An excerpt from my script review for Where the Crawdads Sing which will be available 09/19/22:

2.) Plot Stability

This was an enjoyable read.

Was it the most revolutionary script or story my eyes will ever be graced with?

No, but I was surprised to find a Rotten Tomatoes score of only 33% for the critics, when general audiences gave it a 96%.

This feels like an example of professional critics missing the mark on what the “common” public is looking for in entertainment.

The main issue seemed to be the “whitewashing” of the Carolinas during the late 1950s and early 1960s.

So is the argument that the script didn’t deal with the racial equality struggle enough?  Even if that wasn’t part of the story?

Maybe the above video isn’t the exact issue we’re talking about here, but is the industry, and the critics therein, demanding too much “wokeness”?

Kya is a poor white girl who lives out in the marshlands.

And that’s what the story deals with, her being part of a poor white family and the only  one who stays behind by herself to live there.

This swamp setting and community was interesting to this reader who hasn’t read the book.

Was there racial injustice in the South during this same time period?

Absolutely, but to not include it in this story shouldn’t be a crime.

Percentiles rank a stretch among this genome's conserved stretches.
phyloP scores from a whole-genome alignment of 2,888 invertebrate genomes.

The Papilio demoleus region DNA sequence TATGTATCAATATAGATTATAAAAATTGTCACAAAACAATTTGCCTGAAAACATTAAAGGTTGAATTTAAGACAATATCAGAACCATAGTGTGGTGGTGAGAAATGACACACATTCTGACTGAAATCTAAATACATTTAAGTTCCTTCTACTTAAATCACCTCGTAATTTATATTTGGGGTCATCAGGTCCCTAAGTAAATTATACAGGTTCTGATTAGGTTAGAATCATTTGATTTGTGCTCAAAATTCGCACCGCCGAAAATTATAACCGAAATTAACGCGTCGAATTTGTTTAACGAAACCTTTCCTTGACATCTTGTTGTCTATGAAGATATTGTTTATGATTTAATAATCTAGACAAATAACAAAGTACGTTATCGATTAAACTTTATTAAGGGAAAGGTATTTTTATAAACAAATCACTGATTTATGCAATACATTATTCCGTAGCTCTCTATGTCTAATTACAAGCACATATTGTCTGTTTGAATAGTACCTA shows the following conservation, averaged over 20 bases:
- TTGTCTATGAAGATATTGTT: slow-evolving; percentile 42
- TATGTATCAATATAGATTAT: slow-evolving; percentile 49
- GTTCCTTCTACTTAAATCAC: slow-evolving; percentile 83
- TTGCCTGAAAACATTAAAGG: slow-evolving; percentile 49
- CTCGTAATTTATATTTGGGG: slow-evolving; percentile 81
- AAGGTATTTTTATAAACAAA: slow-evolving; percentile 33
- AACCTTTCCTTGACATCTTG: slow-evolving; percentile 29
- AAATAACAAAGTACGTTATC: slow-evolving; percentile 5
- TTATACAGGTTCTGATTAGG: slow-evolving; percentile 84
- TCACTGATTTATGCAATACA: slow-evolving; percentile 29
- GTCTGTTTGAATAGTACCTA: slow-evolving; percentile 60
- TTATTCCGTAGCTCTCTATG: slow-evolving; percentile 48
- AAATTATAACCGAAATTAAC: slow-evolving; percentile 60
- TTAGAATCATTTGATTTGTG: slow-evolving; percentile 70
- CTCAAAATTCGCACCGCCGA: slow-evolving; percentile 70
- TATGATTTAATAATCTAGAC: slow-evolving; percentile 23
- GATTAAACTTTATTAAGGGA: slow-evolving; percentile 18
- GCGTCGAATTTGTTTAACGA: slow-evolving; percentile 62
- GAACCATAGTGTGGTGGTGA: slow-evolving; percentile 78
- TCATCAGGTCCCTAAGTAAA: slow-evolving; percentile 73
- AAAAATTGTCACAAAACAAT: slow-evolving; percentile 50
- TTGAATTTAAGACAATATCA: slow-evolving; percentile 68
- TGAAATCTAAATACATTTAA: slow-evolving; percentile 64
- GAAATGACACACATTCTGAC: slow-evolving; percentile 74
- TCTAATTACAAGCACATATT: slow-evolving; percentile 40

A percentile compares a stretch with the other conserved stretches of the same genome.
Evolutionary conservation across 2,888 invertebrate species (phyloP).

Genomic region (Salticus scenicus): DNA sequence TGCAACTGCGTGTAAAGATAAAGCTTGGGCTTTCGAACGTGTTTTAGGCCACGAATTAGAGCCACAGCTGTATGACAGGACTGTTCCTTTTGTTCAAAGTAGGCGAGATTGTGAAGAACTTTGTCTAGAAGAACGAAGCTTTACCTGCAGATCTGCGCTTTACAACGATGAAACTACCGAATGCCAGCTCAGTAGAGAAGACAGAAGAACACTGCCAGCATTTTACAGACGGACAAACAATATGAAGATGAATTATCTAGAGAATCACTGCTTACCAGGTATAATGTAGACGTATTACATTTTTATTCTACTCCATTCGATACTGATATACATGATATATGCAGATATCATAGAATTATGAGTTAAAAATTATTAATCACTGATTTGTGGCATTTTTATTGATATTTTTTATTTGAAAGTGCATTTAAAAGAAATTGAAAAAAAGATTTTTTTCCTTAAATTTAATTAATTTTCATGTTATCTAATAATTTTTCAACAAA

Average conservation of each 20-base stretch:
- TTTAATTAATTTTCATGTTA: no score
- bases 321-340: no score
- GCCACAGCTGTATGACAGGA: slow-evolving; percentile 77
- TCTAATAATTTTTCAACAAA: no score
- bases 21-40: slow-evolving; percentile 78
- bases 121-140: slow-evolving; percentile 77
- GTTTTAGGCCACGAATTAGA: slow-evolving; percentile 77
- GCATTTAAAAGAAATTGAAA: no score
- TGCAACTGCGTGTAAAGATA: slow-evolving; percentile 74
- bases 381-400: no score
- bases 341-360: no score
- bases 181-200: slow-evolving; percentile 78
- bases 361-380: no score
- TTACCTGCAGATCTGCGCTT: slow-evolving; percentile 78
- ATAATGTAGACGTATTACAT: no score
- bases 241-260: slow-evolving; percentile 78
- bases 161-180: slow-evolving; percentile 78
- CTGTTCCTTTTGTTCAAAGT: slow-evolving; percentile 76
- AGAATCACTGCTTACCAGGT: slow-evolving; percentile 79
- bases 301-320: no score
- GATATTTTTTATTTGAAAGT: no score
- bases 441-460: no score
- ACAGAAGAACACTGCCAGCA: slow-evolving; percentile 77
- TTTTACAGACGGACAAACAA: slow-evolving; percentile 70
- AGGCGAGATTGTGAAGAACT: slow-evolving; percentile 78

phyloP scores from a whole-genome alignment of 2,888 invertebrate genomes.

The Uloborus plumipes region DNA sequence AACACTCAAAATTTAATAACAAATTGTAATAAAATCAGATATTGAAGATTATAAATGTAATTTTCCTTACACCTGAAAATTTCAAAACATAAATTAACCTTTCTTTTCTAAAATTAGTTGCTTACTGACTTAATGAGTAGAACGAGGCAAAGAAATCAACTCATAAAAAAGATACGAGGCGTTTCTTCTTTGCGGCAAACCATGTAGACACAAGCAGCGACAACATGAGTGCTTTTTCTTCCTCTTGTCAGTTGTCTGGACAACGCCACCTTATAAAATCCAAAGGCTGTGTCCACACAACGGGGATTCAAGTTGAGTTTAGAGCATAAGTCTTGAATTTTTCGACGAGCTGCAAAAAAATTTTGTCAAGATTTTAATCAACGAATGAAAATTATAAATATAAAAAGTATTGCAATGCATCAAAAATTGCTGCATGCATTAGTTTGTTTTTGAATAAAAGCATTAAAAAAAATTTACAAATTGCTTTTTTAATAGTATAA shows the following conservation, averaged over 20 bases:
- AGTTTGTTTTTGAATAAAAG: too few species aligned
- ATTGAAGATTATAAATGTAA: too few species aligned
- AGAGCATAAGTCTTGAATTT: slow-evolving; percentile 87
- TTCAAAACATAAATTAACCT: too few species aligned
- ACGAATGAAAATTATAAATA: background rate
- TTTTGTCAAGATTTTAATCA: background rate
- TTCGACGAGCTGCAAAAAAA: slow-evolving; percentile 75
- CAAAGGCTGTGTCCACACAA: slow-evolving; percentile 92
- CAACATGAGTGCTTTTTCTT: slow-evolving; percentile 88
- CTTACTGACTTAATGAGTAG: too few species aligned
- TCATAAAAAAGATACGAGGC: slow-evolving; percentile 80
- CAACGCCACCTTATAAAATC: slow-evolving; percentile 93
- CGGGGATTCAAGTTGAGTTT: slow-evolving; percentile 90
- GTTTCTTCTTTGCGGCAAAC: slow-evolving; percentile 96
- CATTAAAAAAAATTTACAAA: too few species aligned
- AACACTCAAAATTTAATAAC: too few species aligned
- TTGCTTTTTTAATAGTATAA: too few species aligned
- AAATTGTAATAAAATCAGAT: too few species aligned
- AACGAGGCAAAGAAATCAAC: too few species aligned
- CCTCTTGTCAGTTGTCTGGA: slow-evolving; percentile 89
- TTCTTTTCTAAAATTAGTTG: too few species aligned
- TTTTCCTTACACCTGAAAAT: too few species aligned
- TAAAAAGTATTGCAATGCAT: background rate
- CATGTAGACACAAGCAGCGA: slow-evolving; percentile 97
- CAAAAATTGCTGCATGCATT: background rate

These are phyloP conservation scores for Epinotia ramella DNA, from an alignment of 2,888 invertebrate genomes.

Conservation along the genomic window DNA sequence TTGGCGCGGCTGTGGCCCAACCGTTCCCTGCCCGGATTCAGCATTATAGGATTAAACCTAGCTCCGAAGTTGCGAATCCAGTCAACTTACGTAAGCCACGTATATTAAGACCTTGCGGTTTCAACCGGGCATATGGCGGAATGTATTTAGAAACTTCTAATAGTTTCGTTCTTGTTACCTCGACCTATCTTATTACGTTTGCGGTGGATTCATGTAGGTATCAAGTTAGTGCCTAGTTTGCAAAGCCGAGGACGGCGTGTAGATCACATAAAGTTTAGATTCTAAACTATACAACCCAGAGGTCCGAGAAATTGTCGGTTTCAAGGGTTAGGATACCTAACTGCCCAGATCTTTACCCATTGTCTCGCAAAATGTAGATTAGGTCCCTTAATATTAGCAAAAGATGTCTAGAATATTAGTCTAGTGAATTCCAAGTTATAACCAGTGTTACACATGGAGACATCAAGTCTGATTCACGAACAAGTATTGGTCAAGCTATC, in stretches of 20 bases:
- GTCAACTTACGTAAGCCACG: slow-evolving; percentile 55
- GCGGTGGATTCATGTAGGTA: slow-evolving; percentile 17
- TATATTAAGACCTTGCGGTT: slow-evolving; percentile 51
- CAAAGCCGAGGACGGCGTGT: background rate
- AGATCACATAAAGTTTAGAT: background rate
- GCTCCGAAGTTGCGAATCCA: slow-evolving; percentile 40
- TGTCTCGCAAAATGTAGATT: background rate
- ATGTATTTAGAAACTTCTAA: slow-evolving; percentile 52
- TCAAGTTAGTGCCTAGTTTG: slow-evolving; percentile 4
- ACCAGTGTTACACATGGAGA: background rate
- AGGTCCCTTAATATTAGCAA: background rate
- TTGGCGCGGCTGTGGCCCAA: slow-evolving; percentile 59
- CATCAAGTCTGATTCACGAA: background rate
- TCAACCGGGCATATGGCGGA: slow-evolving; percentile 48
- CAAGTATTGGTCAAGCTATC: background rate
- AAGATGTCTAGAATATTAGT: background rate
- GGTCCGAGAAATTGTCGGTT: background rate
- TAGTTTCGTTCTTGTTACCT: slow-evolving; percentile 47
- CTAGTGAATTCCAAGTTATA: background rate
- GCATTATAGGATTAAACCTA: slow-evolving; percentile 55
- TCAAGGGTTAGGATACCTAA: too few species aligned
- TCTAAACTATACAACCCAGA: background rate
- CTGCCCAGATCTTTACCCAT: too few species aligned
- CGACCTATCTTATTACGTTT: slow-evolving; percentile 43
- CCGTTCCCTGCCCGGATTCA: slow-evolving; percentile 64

In fact I’d argue including it when it has nothing to do with the story would be the truer problem, because the story isn’t about that.

(And the writers shouldn’t be chastised for not including it.)

For instance, Kya relies heavily on Jumpin’ and Mabel for a source of income, via selling fresh mussels, but during one of these trips would it have been “better” to have one of the white townsfolk shout the N-word at them, or better yet, lecture Kya on dealing with “colored” folk?

Is it a plausible situation?  Probably, but it’s not like the author was painting this town as some sort of social utopia.

Or when Kya’s on trial, and they’re talking to the bus drivers, figuring out timeframes Kya could have come back to commit the murder, should there have been a specific flashback where she makes a stand about it not being fair black folks are required to sit in the back of the bus?

Should we make her part of a boycott?  Dedicating extra pages to an already oversized script when it doesn’t deal directly with the plot?

The answer should be no.

You include the plot and scenes that are crucial to telling your story.

By all means, if you want to explore a narrative inside the Civil Rights Era, more power to you, but what you shouldn’t be doing is shoehorning in political topics/beliefs that don’t deal with it just to score points as some sort of social justice warrior.

Other than that, we’ll discuss the main plot in the next section, as who the characters were drove this story forward.

But one last note here, I didn’t mind the jumping back and forth between the past and “present” in this story. The one thing to be careful of is to mind how you do it and always label scene headings appropriately so the reader doesn’t get lost, especially early on.

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